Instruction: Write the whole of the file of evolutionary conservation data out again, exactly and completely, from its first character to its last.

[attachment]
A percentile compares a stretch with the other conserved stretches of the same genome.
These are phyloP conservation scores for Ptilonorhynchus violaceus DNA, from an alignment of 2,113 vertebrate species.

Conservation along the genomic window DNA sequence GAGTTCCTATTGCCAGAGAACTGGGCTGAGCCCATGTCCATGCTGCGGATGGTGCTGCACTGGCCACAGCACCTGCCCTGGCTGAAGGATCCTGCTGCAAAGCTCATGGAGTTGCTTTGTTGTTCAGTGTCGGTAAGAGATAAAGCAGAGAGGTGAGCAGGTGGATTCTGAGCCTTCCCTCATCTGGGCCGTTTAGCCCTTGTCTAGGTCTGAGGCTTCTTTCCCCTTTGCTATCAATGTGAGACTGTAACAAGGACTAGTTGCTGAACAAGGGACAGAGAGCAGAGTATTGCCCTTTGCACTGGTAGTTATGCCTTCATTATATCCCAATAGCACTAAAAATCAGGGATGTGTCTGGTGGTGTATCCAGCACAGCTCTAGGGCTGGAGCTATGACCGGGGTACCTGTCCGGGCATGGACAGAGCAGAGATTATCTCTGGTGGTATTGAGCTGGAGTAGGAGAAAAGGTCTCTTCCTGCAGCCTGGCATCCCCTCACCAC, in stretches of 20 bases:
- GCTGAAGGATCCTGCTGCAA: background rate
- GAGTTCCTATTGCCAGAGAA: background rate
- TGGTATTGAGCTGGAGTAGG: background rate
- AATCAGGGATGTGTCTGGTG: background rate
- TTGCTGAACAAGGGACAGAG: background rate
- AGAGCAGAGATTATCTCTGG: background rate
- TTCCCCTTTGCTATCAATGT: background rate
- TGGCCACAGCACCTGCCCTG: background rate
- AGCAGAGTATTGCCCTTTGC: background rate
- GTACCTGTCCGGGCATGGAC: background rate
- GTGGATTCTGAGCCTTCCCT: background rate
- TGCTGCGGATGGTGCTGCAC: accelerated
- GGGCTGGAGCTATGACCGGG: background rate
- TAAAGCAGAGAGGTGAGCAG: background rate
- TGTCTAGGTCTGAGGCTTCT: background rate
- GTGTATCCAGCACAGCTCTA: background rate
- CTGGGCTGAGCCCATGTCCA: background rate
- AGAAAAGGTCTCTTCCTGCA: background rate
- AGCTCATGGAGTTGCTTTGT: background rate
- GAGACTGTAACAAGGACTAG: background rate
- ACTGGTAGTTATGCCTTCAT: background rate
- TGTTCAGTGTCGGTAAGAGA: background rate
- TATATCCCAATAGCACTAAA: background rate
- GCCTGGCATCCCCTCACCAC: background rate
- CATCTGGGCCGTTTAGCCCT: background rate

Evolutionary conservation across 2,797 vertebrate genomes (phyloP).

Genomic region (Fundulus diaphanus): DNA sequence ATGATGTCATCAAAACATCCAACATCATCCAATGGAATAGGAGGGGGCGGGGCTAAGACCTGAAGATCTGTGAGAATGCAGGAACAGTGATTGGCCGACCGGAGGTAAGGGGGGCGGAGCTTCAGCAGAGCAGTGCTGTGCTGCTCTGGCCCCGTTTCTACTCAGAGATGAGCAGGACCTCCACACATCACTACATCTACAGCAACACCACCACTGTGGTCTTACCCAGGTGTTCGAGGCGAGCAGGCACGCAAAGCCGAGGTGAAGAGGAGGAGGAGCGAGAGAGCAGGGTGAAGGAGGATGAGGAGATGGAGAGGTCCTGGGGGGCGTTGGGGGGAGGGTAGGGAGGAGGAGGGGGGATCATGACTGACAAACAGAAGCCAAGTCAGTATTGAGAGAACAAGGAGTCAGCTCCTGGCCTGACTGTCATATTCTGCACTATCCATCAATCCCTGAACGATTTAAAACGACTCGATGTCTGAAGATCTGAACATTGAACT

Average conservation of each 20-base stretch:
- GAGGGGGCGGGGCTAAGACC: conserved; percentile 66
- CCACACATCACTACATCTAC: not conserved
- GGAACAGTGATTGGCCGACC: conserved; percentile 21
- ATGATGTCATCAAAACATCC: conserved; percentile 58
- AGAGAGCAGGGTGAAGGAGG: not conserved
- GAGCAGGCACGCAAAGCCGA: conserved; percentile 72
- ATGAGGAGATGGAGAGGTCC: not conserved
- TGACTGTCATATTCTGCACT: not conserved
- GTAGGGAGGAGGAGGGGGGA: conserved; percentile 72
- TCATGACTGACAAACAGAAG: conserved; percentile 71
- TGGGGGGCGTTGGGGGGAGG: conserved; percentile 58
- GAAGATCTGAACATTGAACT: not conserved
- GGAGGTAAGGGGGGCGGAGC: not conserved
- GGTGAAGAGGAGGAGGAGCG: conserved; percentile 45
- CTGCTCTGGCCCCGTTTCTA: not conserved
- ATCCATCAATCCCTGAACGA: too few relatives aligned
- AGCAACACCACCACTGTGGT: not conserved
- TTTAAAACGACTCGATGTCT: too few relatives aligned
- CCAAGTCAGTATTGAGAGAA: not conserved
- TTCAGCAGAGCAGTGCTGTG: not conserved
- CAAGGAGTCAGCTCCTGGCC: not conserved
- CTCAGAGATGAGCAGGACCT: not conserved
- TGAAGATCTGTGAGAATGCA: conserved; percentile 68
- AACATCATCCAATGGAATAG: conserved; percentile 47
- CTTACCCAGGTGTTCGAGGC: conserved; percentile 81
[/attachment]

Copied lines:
A percentile compares a stretch with the other conserved stretches of the same genome.
These are phyloP conservation scores for Ptilonorhynchus violaceus DNA, from an alignment of 2,113 vertebrate species.

Conservation along the genomic window DNA sequence GAGTTCCTATTGCCAGAGAACTGGGCTGAGCCCATGTCCATGCTGCGGATGGTGCTGCACTGGCCACAGCACCTGCCCTGGCTGAAGGATCCTGCTGCAAAGCTCATGGAGTTGCTTTGTTGTTCAGTGTCGGTAAGAGATAAAGCAGAGAGGTGAGCAGGTGGATTCTGAGCCTTCCCTCATCTGGGCCGTTTAGCCCTTGTCTAGGTCTGAGGCTTCTTTCCCCTTTGCTATCAATGTGAGACTGTAACAAGGACTAGTTGCTGAACAAGGGACAGAGAGCAGAGTATTGCCCTTTGCACTGGTAGTTATGCCTTCATTATATCCCAATAGCACTAAAAATCAGGGATGTGTCTGGTGGTGTATCCAGCACAGCTCTAGGGCTGGAGCTATGACCGGGGTACCTGTCCGGGCATGGACAGAGCAGAGATTATCTCTGGTGGTATTGAGCTGGAGTAGGAGAAAAGGTCTCTTCCTGCAGCCTGGCATCCCCTCACCAC, in stretches of 20 bases:
- GCTGAAGGATCCTGCTGCAA: background rate
- GAGTTCCTATTGCCAGAGAA: background rate
- TGGTATTGAGCTGGAGTAGG: background rate
- AATCAGGGATGTGTCTGGTG: background rate
- TTGCTGAACAAGGGACAGAG: background rate
- AGAGCAGAGATTATCTCTGG: background rate
- TTCCCCTTTGCTATCAATGT: background rate
- TGGCCACAGCACCTGCCCTG: background rate
- AGCAGAGTATTGCCCTTTGC: background rate
- GTACCTGTCCGGGCATGGAC: background rate
- GTGGATTCTGAGCCTTCCCT: background rate
- TGCTGCGGATGGTGCTGCAC: accelerated
- GGGCTGGAGCTATGACCGGG: background rate
- TAAAGCAGAGAGGTGAGCAG: background rate
- TGTCTAGGTCTGAGGCTTCT: background rate
- GTGTATCCAGCACAGCTCTA: background rate
- CTGGGCTGAGCCCATGTCCA: background rate
- AGAAAAGGTCTCTTCCTGCA: background rate
- AGCTCATGGAGTTGCTTTGT: background rate
- GAGACTGTAACAAGGACTAG: background rate
- ACTGGTAGTTATGCCTTCAT: background rate
- TGTTCAGTGTCGGTAAGAGA: background rate
- TATATCCCAATAGCACTAAA: background rate
- GCCTGGCATCCCCTCACCAC: background rate
- CATCTGGGCCGTTTAGCCCT: background rate

Evolutionary conservation across 2,797 vertebrate genomes (phyloP).

Genomic region (Fundulus diaphanus): DNA sequence ATGATGTCATCAAAACATCCAACATCATCCAATGGAATAGGAGGGGGCGGGGCTAAGACCTGAAGATCTGTGAGAATGCAGGAACAGTGATTGGCCGACCGGAGGTAAGGGGGGCGGAGCTTCAGCAGAGCAGTGCTGTGCTGCTCTGGCCCCGTTTCTACTCAGAGATGAGCAGGACCTCCACACATCACTACATCTACAGCAACACCACCACTGTGGTCTTACCCAGGTGTTCGAGGCGAGCAGGCACGCAAAGCCGAGGTGAAGAGGAGGAGGAGCGAGAGAGCAGGGTGAAGGAGGATGAGGAGATGGAGAGGTCCTGGGGGGCGTTGGGGGGAGGGTAGGGAGGAGGAGGGGGGATCATGACTGACAAACAGAAGCCAAGTCAGTATTGAGAGAACAAGGAGTCAGCTCCTGGCCTGACTGTCATATTCTGCACTATCCATCAATCCCTGAACGATTTAAAACGACTCGATGTCTGAAGATCTGAACATTGAACT

Average conservation of each 20-base stretch:
- GAGGGGGCGGGGCTAAGACC: conserved; percentile 66
- CCACACATCACTACATCTAC: not conserved
- GGAACAGTGATTGGCCGACC: conserved; percentile 21
- ATGATGTCATCAAAACATCC: conserved; percentile 58
- AGAGAGCAGGGTGAAGGAGG: not conserved
- GAGCAGGCACGCAAAGCCGA: conserved; percentile 72
- ATGAGGAGATGGAGAGGTCC: not conserved
- TGACTGTCATATTCTGCACT: not conserved
- GTAGGGAGGAGGAGGGGGGA: conserved; percentile 72
- TCATGACTGACAAACAGAAG: conserved; percentile 71
- TGGGGGGCGTTGGGGGGAGG: conserved; percentile 58
- GAAGATCTGAACATTGAACT: not conserved
- GGAGGTAAGGGGGGCGGAGC: not conserved
- GGTGAAGAGGAGGAGGAGCG: conserved; percentile 45
- CTGCTCTGGCCCCGTTTCTA: not conserved
- ATCCATCAATCCCTGAACGA: too few relatives aligned
- AGCAACACCACCACTGTGGT: not conserved
- TTTAAAACGACTCGATGTCT: too few relatives aligned
- CCAAGTCAGTATTGAGAGAA: not conserved
- TTCAGCAGAGCAGTGCTGTG: not conserved
- CAAGGAGTCAGCTCCTGGCC: not conserved
- CTCAGAGATGAGCAGGACCT: not conserved
- TGAAGATCTGTGAGAATGCA: conserved; percentile 68
- AACATCATCCAATGGAATAG: conserved; percentile 47
- CTTACCCAGGTGTTCGAGGC: conserved; percentile 81